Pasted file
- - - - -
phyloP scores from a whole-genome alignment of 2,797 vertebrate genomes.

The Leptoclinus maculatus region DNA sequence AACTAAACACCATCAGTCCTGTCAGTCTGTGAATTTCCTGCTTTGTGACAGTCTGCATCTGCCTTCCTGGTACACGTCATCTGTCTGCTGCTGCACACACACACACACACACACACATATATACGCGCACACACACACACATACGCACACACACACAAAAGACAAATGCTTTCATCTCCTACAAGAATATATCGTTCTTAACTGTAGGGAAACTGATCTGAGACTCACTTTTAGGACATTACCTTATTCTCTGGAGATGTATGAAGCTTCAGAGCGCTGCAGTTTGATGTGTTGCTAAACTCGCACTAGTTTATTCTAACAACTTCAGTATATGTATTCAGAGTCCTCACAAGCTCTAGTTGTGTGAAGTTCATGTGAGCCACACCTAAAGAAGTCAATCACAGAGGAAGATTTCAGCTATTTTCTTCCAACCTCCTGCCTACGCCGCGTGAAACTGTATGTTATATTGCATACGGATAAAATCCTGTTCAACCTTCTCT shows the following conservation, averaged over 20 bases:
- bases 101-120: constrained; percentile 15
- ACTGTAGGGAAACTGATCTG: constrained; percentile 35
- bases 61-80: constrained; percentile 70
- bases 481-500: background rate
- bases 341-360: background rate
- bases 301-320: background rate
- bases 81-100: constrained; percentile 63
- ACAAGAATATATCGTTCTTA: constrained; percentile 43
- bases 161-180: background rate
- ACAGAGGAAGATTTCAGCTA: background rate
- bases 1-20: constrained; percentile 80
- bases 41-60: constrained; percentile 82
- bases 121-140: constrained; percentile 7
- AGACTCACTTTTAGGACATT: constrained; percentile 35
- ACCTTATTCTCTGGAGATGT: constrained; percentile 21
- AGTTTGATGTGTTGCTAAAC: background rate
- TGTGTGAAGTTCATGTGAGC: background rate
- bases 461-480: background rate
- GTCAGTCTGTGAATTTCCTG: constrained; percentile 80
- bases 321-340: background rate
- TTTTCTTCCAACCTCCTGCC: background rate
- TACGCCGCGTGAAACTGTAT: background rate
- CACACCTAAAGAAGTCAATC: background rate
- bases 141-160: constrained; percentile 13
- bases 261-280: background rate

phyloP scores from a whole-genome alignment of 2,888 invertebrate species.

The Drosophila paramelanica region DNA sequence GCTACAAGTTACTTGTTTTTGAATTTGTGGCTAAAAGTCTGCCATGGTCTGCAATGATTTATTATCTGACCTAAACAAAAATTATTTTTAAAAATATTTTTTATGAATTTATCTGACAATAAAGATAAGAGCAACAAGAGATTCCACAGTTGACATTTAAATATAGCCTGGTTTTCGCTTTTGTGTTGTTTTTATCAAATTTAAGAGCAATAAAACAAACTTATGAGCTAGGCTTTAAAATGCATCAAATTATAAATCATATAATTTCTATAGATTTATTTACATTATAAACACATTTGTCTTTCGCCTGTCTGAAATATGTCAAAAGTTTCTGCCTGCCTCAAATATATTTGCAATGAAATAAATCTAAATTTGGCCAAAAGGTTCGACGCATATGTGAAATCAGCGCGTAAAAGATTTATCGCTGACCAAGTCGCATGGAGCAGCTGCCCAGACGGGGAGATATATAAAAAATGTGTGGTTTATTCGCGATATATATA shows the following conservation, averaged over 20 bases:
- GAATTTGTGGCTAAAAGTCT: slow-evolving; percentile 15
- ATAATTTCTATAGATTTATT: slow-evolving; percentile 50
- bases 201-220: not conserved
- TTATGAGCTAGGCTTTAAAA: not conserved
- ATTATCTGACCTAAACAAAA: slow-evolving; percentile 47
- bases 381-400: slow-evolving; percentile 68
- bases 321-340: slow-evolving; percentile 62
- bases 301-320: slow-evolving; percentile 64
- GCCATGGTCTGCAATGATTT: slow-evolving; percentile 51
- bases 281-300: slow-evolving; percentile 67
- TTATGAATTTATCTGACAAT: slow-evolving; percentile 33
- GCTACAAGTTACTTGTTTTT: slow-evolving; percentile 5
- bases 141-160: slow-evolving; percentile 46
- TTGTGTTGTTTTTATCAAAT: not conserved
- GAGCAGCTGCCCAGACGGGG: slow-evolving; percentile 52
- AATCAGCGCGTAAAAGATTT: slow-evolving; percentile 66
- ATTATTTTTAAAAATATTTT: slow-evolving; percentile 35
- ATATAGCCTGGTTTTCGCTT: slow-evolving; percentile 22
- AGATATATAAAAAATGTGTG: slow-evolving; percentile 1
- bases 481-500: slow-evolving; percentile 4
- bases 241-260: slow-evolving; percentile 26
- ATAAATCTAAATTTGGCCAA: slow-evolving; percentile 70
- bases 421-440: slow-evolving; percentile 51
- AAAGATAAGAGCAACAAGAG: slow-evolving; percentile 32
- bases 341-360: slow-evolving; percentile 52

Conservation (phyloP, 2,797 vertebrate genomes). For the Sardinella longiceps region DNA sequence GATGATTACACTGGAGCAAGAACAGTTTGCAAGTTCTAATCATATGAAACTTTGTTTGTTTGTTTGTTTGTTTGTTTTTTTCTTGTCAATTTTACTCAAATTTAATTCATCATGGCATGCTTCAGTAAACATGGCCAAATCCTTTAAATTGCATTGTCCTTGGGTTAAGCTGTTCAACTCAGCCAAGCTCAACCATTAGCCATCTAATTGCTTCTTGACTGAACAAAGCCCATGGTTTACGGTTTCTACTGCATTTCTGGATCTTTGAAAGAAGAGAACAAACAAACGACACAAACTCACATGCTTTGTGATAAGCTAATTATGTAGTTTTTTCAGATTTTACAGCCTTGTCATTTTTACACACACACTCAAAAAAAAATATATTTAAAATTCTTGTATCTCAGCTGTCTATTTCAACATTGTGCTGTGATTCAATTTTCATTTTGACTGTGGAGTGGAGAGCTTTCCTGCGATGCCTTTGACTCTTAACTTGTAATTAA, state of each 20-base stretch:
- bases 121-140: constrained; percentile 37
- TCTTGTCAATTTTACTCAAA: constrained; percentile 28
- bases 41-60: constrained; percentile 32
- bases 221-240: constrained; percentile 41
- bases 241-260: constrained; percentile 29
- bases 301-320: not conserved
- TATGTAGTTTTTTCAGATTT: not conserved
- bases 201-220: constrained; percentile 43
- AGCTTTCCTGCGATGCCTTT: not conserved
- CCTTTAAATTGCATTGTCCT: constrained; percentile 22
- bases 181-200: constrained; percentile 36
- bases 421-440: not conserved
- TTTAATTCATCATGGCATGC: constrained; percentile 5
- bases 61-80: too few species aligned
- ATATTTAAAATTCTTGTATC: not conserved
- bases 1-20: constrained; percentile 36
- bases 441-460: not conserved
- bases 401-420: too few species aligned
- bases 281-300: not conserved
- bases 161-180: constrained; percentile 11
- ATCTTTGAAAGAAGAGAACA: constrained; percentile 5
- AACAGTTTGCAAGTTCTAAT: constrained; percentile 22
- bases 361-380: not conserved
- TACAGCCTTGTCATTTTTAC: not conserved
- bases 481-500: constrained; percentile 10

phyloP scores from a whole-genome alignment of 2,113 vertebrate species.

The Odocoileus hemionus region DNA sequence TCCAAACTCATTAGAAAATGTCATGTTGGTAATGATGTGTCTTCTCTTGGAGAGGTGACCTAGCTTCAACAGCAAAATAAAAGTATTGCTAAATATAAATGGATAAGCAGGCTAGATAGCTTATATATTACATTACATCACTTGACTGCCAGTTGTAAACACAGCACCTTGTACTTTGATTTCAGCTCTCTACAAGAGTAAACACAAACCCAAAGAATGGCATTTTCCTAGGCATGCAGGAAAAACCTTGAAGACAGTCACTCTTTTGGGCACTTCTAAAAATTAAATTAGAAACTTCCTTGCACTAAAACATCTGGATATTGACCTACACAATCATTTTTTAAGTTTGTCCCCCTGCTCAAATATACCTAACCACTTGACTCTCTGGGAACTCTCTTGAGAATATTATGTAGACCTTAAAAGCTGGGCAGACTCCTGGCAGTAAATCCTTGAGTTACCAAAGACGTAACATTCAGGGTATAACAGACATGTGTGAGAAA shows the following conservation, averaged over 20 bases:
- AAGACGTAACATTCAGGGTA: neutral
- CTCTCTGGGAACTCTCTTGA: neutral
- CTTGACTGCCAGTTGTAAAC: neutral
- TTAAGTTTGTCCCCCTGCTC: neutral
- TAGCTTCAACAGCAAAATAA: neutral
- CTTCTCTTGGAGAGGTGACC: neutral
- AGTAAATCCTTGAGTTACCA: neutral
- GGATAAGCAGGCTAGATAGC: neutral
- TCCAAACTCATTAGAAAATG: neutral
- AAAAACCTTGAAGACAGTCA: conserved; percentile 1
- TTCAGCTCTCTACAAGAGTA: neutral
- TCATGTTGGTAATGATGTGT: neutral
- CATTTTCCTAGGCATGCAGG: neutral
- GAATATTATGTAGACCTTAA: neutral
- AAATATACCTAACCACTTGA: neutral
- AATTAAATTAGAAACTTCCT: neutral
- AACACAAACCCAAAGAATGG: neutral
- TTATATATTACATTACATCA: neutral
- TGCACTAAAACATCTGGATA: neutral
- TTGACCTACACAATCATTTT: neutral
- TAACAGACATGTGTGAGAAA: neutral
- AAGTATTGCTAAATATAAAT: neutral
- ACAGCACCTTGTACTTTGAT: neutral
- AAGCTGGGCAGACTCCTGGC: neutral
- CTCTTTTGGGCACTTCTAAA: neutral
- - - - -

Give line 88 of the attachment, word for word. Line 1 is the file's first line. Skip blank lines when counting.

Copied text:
- CTTCTCTTGGAGAGGTGACC: neutral